Along Highway 395 on the northwestern end of Owens Dry Lake bed, stands the abandoned Pittsburgh Plate Glass Plant. At one time, these large sheds and silos hummed with activity, as they mined and processed minerals from Owens dry lake bed. The significance of these minerals goes back to 3500 BC, when the Egyptians first began using it in their glass making. Soda Ash is a necessary and critical commodity for industry, and with the Industrial Revolution in full swing it became important for the United States to find reliable sources. When Owens Lake was surveyed back in 1875, Dr. Oscar Loew of the Wheeler Survey estimated that the deposit contained at least 20 million tons of dissolve sodium carbonate, enough to supply the United States for about 100 years. At that time the lake was 17 miles long by 9 miles wide (110 square miles), and its greatest depth was recorded at 51 feet. By 1900, annual capacity from the mining came to 10,000 tons and employed around 150 workers during the harvesting season of the evaporation pools.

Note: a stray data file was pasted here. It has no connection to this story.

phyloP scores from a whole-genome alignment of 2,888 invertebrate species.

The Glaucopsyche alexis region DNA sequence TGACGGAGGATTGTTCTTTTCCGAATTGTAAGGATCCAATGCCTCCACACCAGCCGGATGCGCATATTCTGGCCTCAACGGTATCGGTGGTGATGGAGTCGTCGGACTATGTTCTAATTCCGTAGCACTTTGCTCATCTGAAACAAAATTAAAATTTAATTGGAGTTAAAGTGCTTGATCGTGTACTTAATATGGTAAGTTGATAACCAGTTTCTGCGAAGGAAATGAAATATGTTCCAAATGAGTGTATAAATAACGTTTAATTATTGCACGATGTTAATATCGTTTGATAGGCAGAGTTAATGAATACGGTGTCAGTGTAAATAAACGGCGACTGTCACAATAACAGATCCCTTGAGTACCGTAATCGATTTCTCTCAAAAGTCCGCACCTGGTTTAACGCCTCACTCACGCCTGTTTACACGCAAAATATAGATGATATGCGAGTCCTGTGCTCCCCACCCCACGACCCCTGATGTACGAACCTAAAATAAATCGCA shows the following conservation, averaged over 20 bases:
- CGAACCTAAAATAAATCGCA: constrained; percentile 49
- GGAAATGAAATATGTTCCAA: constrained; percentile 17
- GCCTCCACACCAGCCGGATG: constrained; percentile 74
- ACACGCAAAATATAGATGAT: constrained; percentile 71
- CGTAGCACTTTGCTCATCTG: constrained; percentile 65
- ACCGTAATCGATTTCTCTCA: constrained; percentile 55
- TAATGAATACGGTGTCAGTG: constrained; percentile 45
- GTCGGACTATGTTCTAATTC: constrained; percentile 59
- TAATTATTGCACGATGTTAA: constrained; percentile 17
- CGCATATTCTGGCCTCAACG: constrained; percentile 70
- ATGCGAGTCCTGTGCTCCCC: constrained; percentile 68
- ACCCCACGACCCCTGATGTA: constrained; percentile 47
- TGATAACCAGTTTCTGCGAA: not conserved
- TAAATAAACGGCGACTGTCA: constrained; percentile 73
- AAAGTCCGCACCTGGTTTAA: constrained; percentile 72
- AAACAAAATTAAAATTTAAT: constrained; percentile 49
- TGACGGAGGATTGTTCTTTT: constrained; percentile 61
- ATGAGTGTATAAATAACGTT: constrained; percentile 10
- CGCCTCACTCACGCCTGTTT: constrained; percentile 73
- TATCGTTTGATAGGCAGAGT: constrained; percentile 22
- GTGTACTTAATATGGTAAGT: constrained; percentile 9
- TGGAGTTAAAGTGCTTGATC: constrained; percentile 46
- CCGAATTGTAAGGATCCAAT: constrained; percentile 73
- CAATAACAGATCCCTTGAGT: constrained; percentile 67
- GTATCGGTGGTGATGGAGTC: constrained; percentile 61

Then in 1914, the demand for water in Los Angeles prompted the construction of the Los Angeles aqueduct. This hastened the drying up of the lake waters, and concentrated the level of the sodium carbonate. In the next few decades, several more soda ash companies built plants along the shores of Owens Lake. Even with that, the production of natural soda ash from Owens Lake could not keep up with the increasing domestic demand caused by World War II and the Korean War. So other sources had to be found, and beginning around 1950, competition from those sources drove all the Owens Lake Plants out of business. The last plant to produce refined soda ash at Owens Lake was the Pittsburgh Plate Glass facility which closed in 1968.